NEWS | December 12, 2016

Immunotherapy improves survival in late-stage lung cancer patients

UC Davis research published in The Lancet


A large trial by UC Davis professor David Gandara has found that the immunotherapy atezolizumab was superior to chemotherapy for patients with advanced non-small-cell lung cancer.

David Gandara David Gandara

The research, published today in The Lancet, found that patients survived longer with fewer side effects on atezolizumab compared to chemotherapy, the standard treatment. Atezolizumab is an immunotherapy that blocks the PD-L1 protein, a lung cancer biomarker present to some degree in 70 percent of lung cancer patients.

The phase 3 clinical trial enrolled 1,225 patients with advanced non-small-cell lung cancer who had failed other treatment options. The study used an early analysis of the first 850 patients, half of whom were given atezolizumab and half of whom received docetaxel chemotherapy.

“The most important result is that atezolizumab showed benefit in all categories of patients,” said Gandara, director of thoracic oncology and senior advisor for experimental therapeutics at the UC Davis Comprehensive Cancer Center, and the study’s senior author.

Gandara said the drug worked best for patients with the highest levels of the PD-L1 protein on their cells – more than doubling survival compared with those given chemotherapy – but still increased survival by three and a half months for those with little to no levels of the protein.

“These results, together with those shown in other recent trials, bring new hope for all patients with advanced non-small-cell lung cancer,” he said.

Atezolizumab also had fewer side effects than chemotherapy with about 15 percent of those given the immunotherapy drug having moderate to severe side effects compared with over 40 percent of those given chemotherapy.

Other immunotherapies for non-small-cell lung cancer, such as nivolumab and pembrolizumab, are designed to block PD-L1’s counterpart, the programmed cell death protein 1 (PD-1) which is located on the immune cell surface. Normally the PD-L1 and PD-1 proteins signal to one another to activate the immune system to attack tumors.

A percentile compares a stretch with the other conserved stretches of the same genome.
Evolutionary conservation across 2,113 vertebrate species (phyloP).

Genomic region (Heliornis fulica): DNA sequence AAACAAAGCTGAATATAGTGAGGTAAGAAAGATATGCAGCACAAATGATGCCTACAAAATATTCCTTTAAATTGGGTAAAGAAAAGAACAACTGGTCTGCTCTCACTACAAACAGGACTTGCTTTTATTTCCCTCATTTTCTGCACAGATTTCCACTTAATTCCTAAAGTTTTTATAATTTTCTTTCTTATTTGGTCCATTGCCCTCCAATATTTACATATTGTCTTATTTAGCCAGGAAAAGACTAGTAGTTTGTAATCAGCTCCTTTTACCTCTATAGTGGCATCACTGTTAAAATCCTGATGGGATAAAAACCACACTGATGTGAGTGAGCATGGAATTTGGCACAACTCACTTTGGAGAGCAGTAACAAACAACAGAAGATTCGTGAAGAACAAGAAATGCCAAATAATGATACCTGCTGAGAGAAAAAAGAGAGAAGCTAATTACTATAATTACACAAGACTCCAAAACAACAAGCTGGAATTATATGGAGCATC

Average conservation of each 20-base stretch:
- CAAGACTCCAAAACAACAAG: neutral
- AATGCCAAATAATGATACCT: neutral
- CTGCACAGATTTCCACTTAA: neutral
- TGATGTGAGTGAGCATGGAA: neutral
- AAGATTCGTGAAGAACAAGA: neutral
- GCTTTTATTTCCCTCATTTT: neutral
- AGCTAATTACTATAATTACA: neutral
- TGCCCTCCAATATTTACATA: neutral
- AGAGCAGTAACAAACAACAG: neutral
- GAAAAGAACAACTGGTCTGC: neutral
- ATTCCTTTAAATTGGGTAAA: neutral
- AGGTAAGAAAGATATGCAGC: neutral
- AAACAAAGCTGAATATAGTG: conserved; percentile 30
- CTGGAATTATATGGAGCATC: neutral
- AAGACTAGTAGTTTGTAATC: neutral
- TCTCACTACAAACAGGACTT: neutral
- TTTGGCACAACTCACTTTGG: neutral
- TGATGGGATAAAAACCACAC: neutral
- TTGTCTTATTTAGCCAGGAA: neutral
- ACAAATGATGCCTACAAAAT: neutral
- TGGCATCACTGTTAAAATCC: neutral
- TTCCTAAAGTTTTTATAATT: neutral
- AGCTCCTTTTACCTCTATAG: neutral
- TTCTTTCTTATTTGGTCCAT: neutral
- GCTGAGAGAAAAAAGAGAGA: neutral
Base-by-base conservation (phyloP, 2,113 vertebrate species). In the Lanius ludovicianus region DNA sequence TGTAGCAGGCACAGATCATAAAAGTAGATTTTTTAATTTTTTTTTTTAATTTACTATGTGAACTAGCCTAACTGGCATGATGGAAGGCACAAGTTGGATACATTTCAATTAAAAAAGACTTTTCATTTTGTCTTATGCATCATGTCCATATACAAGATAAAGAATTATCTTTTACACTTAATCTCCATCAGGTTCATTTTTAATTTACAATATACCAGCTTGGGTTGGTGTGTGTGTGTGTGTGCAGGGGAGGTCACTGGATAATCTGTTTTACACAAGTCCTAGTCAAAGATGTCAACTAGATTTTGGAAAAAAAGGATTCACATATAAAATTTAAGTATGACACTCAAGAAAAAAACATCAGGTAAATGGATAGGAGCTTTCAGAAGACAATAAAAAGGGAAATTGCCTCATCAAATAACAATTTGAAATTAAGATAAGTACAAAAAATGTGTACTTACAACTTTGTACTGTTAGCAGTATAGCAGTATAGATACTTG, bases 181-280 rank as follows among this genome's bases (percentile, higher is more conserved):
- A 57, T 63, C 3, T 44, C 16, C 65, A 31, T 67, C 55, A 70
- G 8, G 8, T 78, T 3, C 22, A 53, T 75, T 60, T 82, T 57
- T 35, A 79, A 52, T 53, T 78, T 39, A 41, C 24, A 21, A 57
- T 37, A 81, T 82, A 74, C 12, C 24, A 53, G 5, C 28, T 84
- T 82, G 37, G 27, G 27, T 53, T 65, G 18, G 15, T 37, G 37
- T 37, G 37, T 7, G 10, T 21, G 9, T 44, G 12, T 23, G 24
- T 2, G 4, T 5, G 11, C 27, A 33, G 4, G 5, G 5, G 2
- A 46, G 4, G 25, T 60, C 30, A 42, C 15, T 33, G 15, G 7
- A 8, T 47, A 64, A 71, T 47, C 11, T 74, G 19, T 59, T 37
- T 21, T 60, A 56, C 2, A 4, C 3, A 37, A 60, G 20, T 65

It’s thought that the extra PD-L1 protein on some cancer cells’ surfaces helps them hide from the immune system, meaning it cannot find and kill cancer cells as usual. But by blocking the extra PD-L1 protein, atezolizumab may unveil the cells to the immune system so they can be attacked and destroyed. The study is the first phase 3 trial of a PD-L1 inhibitor drug and has shown longer survival than trials of PD-1 inhibitors.

“Lung cancer is the most common cancer affecting 1.8 million people each year worldwide. It is also the leading cause of cancer death worldwide and survival remains stubbornly low,” said Achim Rittmeyer of the University Goettingen, Germany and the study’s lead author. “Atezolizumab reinvigorates patients’ immune systems against cancer, and our trial has shown that this has significant results for their survival.”

The study was funded by F. Hoffman-La Roche Ltd and Genentech Ltd. Other institutions involved in the research included Lungenfachklinik Immenhausen, Aix Marseille Universite, Sungkyunkwan University School of Medicine, Seconda Università degli Studi di Napoli, Asklepios Fachkliniken München-Gauting, Karmanos Cancer Institute/Wayne State University, Aichi Cancer Center Hospital, Institute M. Sklodowska-Curie, Hospital Regional Universitario Carlos Haya, AOU San Gerardo, Minnesota Oncology, Southern California Permanente Medical Group, PUCRS School of Medicine, University of California, Centro Internacional de Estudios Clinicos, European Institute of Oncology, Istanbul University Cerrahpasa Medical Faculty Hospital, Seoul National University Bundang Hospital and Genentech Inc.